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Jock Zonfrillo: 'Being different is my richness'

Scottish-Italian Jock Zonfrillo is multi-award chef and judge at 2020-2021 MasterChef Australia. Source: Jock Zonfrillo

MasterChef judge Jock Zonfrillo shares the story of his multicultural identity which has helped contribute to defining his Australian modern gastronomy identity.

Multiculturalism is not only a feature of Australian society but what distinguishes celebrity chef Jock Zonfrillo’s cuisine. The key, he says, is respect.

Born in Glasgow to a Scottish mother and Italian father, the Adelaide-based multi-awarded chef is proud of his plural identity.

“I couldn’t be more grateful and thankful of all the cultures that make who I am,” he told SBS Italian.

Since he moved to Australia in 2000, he says he made it his mission to enhance Australian native ingredients and blend them with international gastronomy.

At The Orana Foundation and Restaurant - Gourmet Traveller's Restaurant of the Year that since closed in October 2020 - he has investigated and promoted Australian food heritage, which he embedded in his fine-dining cuisine.

Two dishes with a cross-cultural story

Cacio e pepe is “a dish that is very close to my heart,” he says, reminding him of his nonno Bernardo’s traditional cooking but at his restaurant, it was prepared with New South Wales-native Dorrigo pepper.

“That is the epitome of fusion dining in a respectful way, and people loved it because they understood a little bit more about who I am and about Aboriginal ingredients, they understood it’s just another ingredient as valuable as black pepper and that can be integrated into different cultures,” he told SBS Italian.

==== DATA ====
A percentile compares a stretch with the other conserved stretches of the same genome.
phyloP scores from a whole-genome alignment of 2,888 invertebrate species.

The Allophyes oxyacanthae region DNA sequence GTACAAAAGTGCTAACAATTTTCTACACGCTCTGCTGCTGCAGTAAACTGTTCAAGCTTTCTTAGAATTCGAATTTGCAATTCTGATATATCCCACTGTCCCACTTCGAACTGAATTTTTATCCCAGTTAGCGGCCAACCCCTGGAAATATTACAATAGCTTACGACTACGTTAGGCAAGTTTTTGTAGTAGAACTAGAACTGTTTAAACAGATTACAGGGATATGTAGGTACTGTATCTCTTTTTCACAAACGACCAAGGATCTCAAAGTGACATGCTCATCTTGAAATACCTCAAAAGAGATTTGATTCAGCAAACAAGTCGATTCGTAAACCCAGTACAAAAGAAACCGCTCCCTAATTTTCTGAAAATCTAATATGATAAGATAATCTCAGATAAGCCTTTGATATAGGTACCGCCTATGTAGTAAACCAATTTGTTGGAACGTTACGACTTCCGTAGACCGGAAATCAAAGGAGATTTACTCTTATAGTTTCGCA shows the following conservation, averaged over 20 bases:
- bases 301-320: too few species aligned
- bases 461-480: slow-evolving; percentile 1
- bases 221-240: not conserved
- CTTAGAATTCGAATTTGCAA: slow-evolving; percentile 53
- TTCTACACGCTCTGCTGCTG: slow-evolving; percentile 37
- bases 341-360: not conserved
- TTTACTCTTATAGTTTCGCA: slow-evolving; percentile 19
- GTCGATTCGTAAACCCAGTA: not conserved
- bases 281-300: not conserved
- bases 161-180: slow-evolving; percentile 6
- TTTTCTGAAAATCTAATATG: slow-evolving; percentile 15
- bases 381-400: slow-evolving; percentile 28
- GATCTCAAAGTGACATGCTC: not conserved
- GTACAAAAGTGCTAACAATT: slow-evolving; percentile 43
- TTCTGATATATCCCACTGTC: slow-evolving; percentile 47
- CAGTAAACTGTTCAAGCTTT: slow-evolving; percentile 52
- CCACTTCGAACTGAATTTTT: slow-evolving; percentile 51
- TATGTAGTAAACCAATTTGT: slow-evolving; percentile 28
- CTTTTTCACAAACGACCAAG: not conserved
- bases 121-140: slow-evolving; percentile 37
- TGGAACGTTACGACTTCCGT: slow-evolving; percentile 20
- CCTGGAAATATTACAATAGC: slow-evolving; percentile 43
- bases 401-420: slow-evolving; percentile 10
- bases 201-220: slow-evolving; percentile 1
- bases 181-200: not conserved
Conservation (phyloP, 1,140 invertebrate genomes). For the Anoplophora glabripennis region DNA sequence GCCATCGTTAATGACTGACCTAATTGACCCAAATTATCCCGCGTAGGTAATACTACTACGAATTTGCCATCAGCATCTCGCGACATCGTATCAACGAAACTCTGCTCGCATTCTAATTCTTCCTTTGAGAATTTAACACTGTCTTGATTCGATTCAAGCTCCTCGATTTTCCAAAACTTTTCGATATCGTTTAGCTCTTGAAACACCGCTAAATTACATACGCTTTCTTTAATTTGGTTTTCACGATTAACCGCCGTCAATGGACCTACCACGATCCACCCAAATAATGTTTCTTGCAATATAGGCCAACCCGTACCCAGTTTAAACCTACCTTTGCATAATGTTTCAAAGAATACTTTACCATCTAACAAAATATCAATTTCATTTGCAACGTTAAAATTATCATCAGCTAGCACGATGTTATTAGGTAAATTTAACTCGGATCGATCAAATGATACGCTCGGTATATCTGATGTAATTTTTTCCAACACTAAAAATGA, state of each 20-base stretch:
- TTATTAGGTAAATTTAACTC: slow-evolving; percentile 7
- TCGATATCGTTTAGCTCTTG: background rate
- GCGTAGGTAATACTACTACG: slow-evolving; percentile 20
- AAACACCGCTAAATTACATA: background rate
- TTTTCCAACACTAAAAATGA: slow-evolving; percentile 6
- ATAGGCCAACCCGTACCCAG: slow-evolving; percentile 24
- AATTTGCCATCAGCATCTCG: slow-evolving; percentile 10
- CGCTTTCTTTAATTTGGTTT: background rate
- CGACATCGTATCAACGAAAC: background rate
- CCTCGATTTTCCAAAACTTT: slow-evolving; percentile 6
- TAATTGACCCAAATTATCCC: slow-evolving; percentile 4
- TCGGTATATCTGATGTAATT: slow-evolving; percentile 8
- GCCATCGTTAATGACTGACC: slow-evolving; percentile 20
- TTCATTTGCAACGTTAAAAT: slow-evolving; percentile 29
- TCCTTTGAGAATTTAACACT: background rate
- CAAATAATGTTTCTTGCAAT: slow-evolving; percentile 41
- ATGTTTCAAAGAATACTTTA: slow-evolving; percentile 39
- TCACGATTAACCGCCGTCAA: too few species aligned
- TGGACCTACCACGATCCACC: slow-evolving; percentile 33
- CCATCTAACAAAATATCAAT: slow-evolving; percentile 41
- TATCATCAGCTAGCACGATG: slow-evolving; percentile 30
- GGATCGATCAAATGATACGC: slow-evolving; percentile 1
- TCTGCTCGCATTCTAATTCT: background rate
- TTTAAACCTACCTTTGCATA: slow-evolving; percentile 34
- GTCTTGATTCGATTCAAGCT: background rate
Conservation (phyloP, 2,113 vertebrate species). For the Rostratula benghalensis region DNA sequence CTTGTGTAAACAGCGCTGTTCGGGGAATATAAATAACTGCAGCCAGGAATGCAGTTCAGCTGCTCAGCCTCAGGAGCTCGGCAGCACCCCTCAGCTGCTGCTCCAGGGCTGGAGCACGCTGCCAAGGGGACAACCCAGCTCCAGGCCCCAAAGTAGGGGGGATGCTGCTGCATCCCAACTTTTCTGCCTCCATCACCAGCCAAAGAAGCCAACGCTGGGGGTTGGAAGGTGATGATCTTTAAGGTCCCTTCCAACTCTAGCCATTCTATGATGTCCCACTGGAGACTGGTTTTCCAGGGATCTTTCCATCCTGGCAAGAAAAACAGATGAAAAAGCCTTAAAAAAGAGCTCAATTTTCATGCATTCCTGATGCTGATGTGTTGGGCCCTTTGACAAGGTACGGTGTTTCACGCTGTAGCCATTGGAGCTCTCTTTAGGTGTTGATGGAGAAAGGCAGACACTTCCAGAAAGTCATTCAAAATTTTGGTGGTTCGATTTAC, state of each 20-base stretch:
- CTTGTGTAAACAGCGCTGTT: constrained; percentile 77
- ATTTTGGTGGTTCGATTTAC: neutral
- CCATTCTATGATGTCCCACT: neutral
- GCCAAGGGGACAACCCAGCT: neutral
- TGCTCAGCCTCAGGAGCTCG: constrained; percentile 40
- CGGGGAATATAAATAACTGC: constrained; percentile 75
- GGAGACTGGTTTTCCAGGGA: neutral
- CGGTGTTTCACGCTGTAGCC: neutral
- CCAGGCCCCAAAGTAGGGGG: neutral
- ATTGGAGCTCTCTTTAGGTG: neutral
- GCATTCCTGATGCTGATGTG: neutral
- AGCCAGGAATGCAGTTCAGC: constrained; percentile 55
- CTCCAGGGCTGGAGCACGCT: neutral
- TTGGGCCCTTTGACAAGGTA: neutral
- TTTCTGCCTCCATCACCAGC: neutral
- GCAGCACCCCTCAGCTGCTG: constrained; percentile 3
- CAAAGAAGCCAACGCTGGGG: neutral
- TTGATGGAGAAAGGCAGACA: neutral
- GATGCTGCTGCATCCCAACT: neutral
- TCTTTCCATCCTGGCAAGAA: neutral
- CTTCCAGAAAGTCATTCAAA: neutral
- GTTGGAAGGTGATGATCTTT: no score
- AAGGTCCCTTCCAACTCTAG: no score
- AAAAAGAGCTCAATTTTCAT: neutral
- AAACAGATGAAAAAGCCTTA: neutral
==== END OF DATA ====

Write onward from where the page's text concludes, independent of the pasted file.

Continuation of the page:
Cacio e pepe is a traditional Roman dish made with Italian sheep cheese and black pepper.
Cacio e pepe is a traditional Roman dish made with Italian sheep cheese and black pepper.
Flickr/Kurman Communications Inc.

“Despite the fact that we were an Australian restaurant serving Aboriginal ingredients,” Zonfrillo continued, “it was important for me still to demonstrate who I am because Italian cuisine runs deep in my blood and is part of my story”.

Another at Zonfrillo’s Bistro Blackwood in Adelaide tells the story of discrimination that many Italian migrants suffered around the world because of their food. 

In Glasgow, Zonfrillo was teased by his mates because of the panini in his lunch box. At Bistro Blackwood, a sandwich made of pane di casa filled with mortadella fried red wine vinegar with green olives turned into a masterpiece of the bar menu. 

You’re teased for being different, but you know difference becomes part of your story, becomes your richness, a fabric of your being.

A risotto done with integrity

As part of his goal of promoting Australia’s Indigenous ingredients and culture in 2018, Jock Zonfrillo invited a group of international Michelin-starred chefs to travel to North-East Arnhem Land and cook with Aboriginal people.

“To show them Indigenous ingredients’ own country it was important rather than for them to see them just at my restaurant.” 

Three-Michelin-star Norbert Niederkofler and Christian and Manuel Costardi brothers - described by Mr Zonfrillo as the "risotto kings of Italy" - spent a week in Yirrkala.

“When they came they were inspired by the people, the culture, they were inspired by the ingredients and they wanted to cook for them and to give back, they wanted to show to the children part of where they came from,” chef Zonfrillo described.

The chefs went to a school and cooked risotto by using local ingredients that “we had foraged with the local community,” he said.

“So, the children were able to recognize both traditional ingredients from their culture but also learn something new about these Italian chefs who had come from the other side of the world and were super excited and interested in their culture as Indigenous people.

“For me, it’s so important to emboss their pride as Aboriginal people… it gets them a sense of pride and it gets them to hope for the future, it gets them that they’re valued.”